• Create your own test review sheet. A group member divides course material among the group members and has them use the homework, notes and/or readings to figure out what is most important and then reports back to the rest of the study group. This can be assigned at the end of one session and shared at the beginning of the next study group.
  • Create your own practice test. In the study group that takes place two weeks before a test, assign a chapter or lecture to each individual in the group. Each individual looks through his/her notes or section of the textbook to devise at least five challenging test questions for the next study group session (the week before the exam). Ideally, the questions would resemble the types of questions  (multiple choice, fill-in-the-blank, short answer, essay, etc.) and represent the range of question levels (knowledge, comprehension, application, evaluation, synthesis, etc.) you might encounter on the real test, so this may work best for the second exam. Each individual shares his/her questions with the group so that everyone takes away a full set of questions. If time allows, you can start tackling the questions, preferably without the use of notes to simulate the real test situation.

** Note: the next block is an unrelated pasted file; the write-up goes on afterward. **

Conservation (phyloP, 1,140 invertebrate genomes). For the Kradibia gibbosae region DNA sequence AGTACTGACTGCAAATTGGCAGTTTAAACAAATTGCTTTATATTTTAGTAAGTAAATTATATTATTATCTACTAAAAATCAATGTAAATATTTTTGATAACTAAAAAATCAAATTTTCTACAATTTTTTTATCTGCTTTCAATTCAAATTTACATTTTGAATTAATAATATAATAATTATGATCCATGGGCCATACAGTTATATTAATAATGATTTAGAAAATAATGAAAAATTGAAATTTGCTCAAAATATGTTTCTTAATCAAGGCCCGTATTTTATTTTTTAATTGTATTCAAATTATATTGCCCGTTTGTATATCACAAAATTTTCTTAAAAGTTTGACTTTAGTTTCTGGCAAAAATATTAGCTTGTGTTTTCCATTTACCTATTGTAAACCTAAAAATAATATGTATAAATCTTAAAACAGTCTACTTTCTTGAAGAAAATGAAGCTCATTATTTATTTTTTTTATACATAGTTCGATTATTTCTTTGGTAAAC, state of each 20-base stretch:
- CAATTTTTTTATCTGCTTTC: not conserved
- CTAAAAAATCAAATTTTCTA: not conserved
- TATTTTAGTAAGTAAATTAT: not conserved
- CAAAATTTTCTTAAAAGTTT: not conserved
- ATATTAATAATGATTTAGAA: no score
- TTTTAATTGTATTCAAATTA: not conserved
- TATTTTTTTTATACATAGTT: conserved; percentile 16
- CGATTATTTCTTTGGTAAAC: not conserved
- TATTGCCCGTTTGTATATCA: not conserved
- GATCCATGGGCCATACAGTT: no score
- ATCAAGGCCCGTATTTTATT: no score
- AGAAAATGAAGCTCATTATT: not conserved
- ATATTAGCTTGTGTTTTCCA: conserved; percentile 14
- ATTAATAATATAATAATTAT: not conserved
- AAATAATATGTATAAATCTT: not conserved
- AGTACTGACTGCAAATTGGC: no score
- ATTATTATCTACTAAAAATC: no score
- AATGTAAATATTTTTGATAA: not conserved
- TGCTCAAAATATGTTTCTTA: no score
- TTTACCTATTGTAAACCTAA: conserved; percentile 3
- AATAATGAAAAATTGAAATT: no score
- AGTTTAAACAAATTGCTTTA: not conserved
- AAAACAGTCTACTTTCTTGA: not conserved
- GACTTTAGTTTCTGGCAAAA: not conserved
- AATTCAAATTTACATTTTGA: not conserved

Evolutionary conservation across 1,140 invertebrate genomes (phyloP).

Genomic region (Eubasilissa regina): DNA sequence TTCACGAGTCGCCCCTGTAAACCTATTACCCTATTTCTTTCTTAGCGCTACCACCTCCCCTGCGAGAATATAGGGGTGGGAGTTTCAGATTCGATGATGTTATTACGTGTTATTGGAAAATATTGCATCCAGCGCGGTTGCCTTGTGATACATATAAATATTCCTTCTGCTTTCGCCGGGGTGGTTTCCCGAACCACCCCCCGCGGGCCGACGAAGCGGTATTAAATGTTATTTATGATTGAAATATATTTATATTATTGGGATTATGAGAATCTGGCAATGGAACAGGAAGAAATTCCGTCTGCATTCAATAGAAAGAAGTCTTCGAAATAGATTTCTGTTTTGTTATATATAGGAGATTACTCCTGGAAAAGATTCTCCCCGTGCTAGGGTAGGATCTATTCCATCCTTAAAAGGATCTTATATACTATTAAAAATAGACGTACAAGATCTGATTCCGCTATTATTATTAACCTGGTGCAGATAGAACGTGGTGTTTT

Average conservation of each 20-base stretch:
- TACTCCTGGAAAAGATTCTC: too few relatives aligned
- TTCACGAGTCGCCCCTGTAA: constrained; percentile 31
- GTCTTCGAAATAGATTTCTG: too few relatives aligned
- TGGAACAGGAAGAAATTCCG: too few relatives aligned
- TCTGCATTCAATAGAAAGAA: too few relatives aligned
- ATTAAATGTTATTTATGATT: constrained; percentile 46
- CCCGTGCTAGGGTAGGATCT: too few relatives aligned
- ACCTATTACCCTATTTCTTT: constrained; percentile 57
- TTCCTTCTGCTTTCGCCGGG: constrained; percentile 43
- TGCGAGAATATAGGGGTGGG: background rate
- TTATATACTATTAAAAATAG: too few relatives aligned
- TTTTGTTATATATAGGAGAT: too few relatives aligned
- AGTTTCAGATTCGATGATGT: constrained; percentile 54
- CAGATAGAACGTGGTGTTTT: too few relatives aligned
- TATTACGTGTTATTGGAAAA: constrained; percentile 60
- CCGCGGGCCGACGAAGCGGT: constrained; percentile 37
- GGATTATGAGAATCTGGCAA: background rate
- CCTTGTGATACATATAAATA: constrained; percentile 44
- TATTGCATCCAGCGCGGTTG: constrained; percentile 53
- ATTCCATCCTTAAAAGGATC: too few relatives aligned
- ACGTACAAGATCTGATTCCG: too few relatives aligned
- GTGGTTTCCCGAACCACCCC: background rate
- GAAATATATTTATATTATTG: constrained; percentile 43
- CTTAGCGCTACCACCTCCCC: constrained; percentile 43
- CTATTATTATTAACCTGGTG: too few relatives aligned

• Use old or trial tests approved by the professor for additional practice problems. Assign each group member problems and give them time to work on them. Each group member or pair then presents their answers to the group.
  • After a test has been returned, group members can make a list of difficult questions and analyze them to determine what made the questions difficult and how they could have better answered the question. Group members can discuss what they did to prepare for the exam, what worked and what did not and how they might better prepare for the next test.
Sat, 19 Aug 2023 20:01:00 -0500 en text/html https://case.edu/studentlife/academicresources/peer-led-programs/study-group-1
Killexams : Run Your Own Study Group

Run Your Own Study Group

Are you interested in starting a study group but not sure where to start? Or do you have a study group and want to enhance its effectiveness? Look here for advice on starting and maintaining a productive, inclusive study group.

Looking for a more formal study-group experience? ASLA's Peer-Guided Study Groups run each quarter in more than 30 courses. Registration is required at the start of the quarter.

First things first

Why should I study in a group?